working for a variety of reasons. So for me there is
the element, whether it's spoken or not, of "Wow,
will that happen to me? And to all of us?"
There are recurring topics
and themes in the book. You talk a lot about one of
Lester's favorite actors, Roy Kinnear, who died after
he fell from a horse during the making of Lester's last
film, "The Return of the Musketeers." You
touch on whether Lester's atheism made him feel more
responsible for the accident than he would have if he'd
believed in a divine plan, and hastened his departure
from filmmaking. It makes the reader confront the moviemaker
as a person, not a technician.
think that's what we were both hoping for. Between the
Q and A and the journal, I just thought it was perhaps
relevant to somebody to portray the process of what
it's like to be a person who happens to do this for
a living as opposed to a portrait of a filmmaker. It
was hard. I was working while I was doing it and it
was a massive editing job. I had 35 hours of interviews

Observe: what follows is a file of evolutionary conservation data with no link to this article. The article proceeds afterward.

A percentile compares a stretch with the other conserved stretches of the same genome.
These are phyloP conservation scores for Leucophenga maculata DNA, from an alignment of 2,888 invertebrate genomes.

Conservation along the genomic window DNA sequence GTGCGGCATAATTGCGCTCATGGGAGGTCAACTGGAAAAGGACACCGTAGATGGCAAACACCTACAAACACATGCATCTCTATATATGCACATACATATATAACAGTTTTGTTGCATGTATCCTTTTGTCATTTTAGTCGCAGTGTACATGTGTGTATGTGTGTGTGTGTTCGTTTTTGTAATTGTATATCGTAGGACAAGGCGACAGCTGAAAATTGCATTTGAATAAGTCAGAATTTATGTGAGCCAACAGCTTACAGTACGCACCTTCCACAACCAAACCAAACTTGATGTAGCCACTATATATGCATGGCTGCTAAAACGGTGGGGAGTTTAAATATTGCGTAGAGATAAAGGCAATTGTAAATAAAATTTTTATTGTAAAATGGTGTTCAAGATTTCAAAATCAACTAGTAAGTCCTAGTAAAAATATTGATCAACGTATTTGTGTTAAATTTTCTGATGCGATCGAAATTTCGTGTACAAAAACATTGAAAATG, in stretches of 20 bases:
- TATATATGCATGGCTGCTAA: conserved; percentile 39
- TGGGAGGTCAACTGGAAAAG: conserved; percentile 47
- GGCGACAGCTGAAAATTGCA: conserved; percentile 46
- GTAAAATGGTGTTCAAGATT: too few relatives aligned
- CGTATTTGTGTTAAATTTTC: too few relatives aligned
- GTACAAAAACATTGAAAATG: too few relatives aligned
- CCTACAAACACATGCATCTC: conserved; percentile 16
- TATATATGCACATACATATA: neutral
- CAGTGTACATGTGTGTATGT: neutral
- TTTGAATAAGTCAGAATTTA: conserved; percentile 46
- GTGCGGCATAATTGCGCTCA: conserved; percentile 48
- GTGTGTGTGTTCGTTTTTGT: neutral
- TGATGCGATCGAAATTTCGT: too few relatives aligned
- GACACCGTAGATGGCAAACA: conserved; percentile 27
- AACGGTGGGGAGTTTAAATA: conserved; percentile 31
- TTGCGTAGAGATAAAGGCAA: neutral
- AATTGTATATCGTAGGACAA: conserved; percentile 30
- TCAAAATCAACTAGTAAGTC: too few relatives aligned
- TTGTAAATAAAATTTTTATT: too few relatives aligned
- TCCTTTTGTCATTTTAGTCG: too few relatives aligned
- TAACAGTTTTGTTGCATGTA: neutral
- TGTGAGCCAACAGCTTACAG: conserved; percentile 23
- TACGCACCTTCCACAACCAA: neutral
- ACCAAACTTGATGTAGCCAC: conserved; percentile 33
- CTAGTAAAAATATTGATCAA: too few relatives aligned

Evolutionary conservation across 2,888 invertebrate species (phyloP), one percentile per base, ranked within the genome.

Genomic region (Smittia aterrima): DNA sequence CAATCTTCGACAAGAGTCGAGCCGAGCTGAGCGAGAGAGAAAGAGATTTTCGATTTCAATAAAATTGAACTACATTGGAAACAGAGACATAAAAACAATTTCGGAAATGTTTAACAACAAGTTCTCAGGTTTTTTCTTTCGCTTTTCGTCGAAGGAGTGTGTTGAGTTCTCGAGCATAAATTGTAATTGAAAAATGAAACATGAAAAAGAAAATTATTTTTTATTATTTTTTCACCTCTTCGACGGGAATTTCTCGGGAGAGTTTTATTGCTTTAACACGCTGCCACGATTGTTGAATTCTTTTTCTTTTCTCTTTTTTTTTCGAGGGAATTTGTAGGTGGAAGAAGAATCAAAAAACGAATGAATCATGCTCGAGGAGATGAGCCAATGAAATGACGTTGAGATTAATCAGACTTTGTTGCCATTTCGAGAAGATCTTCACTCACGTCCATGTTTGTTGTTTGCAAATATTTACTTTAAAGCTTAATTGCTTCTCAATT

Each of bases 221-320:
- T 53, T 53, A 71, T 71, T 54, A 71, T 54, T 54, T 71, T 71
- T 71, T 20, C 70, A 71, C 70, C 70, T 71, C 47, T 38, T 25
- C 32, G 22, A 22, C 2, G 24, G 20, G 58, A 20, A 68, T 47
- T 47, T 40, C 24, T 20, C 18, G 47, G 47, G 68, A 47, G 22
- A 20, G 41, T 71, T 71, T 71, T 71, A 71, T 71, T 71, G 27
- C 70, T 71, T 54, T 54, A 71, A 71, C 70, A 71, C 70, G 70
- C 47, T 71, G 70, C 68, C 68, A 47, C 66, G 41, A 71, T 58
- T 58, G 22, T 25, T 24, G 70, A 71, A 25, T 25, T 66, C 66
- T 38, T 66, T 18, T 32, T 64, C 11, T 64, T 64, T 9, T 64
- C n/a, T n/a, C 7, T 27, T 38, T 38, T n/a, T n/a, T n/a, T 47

with him, and the journal I had was probably five times
the length of what you read.
then you have all these self-deprecating footnotes,
which touch on comic battles with your editors at Faber
and Faber. You have a jokey "Note From Your Publisher"
and two mock author's notes, including an outline for
an introduction that will contain an "Awesome display
of ego disguised as humility; joke about same."
Even the title and the cover design make your book feel
as irreverent as a Lester movie.
footnote idea came late because I felt something was
missing; one more deconstructed element was needed.
So in the last two weeks just before I turned it in,